This weekend, I offered my son a trip to Toys R Us if he played more aggressive defense in his flag football game. Shame on me. He just wants to have fun on the field. I just want him to try hard and do well. I, like most parents today, want my son to be great at something. I want scholarships for him, awards, recognition...
We are all so busy, working longer hours, tethered to our laptops and PDA's. Not enough hours in the day. Yet, as an article in the Weekend edition of the Wall Street Journal notes, we are making time for intense highly involved parenting to turn our offspring into prodigies.
The WSJ article highlights Josh and Zach Martin who were 6 and 8 when they began a series of focused practices, lessons and games aiming to become the two best young golfers living under the same roof. The boys, now 11 and 13, play as many as five rounds each week and have scads of trophies. Their father says he forced his kids to concentrate on a single sport and gave them top instruction. Dad and mom devote hours of their time to taking their kids to tournaments and keeping calculations. Can we blame them for being obsessed with turning their kids into the next Tiger Woods?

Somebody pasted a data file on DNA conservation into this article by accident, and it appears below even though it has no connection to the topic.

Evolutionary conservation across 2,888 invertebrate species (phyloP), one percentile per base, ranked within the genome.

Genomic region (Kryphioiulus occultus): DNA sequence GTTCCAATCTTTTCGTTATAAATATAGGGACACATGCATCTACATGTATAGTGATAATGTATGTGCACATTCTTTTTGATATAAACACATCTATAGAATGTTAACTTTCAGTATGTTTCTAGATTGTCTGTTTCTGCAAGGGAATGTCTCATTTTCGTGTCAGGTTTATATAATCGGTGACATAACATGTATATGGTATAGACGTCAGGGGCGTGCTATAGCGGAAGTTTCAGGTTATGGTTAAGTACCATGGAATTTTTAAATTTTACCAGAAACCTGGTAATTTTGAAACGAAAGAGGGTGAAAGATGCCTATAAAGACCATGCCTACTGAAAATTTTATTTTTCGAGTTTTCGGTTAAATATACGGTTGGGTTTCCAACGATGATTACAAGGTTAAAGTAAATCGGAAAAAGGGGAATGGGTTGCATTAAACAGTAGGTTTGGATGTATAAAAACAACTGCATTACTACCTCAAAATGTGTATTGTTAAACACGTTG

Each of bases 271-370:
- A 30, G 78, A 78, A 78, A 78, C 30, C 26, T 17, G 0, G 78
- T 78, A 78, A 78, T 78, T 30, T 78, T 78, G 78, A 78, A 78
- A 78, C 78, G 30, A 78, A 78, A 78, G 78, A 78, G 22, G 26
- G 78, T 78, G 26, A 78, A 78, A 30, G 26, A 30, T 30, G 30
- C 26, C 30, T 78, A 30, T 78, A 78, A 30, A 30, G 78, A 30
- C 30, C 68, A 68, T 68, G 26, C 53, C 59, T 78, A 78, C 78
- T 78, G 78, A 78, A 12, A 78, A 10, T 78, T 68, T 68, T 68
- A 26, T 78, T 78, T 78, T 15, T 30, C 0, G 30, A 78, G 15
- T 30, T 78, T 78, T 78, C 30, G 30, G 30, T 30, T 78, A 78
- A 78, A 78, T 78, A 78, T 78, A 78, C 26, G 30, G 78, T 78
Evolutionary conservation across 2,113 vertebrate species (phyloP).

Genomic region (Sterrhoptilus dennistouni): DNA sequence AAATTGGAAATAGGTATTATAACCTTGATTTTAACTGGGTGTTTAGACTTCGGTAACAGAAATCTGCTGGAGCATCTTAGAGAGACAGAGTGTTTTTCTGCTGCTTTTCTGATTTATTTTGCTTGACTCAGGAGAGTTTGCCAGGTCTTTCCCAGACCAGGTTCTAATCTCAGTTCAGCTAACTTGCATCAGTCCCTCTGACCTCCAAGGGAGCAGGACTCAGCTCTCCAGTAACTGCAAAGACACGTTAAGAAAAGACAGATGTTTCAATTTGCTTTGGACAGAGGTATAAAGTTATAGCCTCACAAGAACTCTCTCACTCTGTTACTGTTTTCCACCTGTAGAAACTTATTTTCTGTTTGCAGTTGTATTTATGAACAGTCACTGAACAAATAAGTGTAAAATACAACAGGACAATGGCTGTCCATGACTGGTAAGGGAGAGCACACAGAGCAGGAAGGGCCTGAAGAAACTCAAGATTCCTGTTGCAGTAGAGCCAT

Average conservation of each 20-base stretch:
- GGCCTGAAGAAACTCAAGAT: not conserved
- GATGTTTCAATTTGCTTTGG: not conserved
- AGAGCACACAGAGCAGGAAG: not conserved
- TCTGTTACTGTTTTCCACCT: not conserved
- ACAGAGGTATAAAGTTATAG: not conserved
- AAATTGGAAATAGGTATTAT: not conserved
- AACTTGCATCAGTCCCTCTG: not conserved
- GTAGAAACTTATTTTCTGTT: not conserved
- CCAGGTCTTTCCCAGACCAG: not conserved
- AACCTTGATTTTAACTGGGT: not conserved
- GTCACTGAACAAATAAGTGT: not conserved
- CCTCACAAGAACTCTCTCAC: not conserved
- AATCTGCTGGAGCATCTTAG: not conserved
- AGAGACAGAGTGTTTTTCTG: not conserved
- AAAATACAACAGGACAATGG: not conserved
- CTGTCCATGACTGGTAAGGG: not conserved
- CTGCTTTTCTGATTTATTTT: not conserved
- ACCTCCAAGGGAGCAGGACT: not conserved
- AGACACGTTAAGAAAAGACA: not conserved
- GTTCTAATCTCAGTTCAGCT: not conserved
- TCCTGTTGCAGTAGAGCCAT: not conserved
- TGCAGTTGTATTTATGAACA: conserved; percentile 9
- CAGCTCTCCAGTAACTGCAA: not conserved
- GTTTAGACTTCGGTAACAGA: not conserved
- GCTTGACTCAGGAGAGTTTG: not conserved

Apparently, parental involvement, or over-involvement, in the minutiae of our children's lives is as widespread as it has ever been. Why this trend? The journal says it is because today's families are smaller and parent have greater resources that they are putting into raising exceptional children. "Working parents have dealt with their limited family time, and their guilt about leaving their kids at home, by being more intensely involved when they are with their kids," psychologists say.
An article in Money Magazine says, " for most of us, pushing our kids even a little reflects terrible anxiety about our children's future. We fear that if they are not among the few big winners in society they will end up with the many losers. The job for parents--some seem to think--is making sure their kids wind up in that ever-elusive winner's circle. So they press their children hard to cultivate their native talents and shape every childhood activity toward some immediately tangible success."
I see parents making great financial and time sacrifices for their children -- running them to practices or recital halls before the start of the work day or late into the evenings. For many parents, this is what it means to balance work and family.
Before I get caught up in it, I have to step back and ask: Are parents simply steering our kids in the right direction, encouraging them to be their best because we know the great rewards it can bring them? Is this the best use of our time? Or have highly involved parents gone too far, turning hobbies into anxiety-producing obsessions?